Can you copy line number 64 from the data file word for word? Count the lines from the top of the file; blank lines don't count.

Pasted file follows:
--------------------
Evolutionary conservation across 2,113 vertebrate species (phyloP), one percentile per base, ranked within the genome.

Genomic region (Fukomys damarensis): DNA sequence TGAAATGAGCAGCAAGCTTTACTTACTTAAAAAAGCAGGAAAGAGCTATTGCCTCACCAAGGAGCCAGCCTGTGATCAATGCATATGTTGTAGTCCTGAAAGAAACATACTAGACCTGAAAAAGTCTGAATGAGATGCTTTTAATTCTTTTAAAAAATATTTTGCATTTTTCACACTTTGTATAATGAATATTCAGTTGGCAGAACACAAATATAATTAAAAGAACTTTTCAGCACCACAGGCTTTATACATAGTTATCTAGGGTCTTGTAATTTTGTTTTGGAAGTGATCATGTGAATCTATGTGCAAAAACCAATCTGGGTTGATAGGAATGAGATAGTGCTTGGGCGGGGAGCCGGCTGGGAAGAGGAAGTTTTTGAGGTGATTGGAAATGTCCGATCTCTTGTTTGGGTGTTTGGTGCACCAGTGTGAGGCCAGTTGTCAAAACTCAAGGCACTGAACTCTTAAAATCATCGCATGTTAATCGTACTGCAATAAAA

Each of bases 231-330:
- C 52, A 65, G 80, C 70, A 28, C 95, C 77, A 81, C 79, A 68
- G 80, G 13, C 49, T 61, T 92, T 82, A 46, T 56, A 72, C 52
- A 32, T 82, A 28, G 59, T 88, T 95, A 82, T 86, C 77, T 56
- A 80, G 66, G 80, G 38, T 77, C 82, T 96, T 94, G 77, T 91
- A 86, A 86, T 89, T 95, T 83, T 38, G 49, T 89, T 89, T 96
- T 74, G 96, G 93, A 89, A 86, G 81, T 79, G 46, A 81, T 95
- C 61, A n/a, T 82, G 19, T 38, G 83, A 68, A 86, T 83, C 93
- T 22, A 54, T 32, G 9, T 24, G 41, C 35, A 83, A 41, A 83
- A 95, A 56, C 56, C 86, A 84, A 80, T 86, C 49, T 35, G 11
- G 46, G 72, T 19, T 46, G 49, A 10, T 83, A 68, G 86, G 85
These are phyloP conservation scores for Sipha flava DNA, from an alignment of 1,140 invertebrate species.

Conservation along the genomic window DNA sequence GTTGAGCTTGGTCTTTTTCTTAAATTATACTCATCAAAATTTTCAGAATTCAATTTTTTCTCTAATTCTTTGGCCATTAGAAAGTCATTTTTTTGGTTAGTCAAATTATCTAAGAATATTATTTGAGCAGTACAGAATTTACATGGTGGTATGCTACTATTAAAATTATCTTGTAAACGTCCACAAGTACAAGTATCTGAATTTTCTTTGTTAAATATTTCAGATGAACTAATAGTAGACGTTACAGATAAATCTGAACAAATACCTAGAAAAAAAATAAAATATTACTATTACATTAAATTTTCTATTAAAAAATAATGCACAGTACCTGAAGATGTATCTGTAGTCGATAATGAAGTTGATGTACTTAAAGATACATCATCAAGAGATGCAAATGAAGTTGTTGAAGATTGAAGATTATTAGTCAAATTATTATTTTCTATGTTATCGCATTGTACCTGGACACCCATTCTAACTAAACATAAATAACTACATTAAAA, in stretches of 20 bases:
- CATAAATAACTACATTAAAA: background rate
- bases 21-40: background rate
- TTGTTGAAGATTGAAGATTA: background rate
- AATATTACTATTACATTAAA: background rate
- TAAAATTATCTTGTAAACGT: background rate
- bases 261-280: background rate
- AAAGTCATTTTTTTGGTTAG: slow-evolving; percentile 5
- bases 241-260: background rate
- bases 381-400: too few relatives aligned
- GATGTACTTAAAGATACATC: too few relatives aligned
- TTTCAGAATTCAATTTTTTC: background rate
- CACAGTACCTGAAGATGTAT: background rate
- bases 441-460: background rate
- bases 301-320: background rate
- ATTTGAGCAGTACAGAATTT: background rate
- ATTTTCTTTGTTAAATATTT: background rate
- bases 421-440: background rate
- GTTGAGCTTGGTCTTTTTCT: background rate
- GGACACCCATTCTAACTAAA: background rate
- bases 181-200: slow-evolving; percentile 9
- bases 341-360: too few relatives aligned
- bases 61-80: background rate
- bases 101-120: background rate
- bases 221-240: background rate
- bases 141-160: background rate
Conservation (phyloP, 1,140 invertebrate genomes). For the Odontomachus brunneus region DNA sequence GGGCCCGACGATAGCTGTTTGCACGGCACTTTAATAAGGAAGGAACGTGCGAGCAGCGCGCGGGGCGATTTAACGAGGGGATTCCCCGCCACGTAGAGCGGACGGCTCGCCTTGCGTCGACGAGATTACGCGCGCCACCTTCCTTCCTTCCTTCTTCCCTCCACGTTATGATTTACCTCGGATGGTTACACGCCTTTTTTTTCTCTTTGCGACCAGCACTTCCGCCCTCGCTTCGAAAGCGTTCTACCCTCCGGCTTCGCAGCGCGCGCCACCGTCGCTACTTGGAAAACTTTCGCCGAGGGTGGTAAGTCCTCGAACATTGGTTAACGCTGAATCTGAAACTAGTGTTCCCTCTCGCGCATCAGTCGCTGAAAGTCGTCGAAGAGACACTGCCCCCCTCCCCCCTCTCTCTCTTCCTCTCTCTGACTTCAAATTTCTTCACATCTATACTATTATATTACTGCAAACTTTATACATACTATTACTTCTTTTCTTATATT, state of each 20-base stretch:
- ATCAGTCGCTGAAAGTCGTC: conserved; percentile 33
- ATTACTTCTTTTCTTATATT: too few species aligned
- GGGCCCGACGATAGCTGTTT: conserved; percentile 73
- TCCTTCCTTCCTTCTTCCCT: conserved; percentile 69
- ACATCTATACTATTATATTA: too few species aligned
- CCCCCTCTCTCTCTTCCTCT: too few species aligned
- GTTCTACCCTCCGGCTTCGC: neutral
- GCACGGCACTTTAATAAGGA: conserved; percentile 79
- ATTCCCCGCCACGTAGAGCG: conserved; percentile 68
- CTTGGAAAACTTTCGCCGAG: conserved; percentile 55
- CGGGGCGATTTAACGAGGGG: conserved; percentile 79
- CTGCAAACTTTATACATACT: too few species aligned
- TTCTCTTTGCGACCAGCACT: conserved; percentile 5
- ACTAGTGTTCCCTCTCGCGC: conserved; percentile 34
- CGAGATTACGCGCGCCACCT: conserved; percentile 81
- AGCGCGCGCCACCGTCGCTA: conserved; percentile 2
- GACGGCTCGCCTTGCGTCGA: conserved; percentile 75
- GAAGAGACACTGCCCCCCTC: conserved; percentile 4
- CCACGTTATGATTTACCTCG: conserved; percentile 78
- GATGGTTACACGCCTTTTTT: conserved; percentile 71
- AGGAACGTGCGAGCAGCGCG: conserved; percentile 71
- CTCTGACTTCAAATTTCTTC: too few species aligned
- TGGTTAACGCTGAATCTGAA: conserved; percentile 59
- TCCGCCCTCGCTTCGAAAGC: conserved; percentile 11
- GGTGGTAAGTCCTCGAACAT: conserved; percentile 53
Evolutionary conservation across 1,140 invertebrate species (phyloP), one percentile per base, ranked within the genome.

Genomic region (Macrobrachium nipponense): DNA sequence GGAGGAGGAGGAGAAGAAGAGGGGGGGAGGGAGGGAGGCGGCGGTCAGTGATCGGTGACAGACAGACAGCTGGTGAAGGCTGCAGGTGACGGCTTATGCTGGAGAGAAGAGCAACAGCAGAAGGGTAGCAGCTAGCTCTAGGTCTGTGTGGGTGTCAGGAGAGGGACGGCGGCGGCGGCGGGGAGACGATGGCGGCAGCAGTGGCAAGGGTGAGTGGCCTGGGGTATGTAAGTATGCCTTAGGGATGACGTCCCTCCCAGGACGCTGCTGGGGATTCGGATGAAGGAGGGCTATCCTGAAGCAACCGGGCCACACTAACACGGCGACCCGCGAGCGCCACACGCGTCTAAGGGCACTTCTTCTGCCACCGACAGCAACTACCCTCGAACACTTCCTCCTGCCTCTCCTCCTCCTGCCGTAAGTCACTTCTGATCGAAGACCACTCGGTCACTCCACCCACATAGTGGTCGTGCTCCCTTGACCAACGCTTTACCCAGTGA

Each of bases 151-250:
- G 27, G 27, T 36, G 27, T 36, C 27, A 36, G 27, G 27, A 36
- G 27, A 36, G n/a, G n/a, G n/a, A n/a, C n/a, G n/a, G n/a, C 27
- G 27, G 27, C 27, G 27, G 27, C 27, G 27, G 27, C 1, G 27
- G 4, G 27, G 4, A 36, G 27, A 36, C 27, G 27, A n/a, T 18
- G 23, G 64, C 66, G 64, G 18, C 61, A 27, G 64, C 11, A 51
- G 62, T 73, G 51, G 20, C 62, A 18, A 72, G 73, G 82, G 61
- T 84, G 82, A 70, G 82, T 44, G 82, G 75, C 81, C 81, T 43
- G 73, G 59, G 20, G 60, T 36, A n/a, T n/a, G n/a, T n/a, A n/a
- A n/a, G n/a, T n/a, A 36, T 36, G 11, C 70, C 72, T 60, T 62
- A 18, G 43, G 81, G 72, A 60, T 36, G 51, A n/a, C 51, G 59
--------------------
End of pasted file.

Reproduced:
- TGGTTAACGCTGAATCTGAA: conserved; percentile 59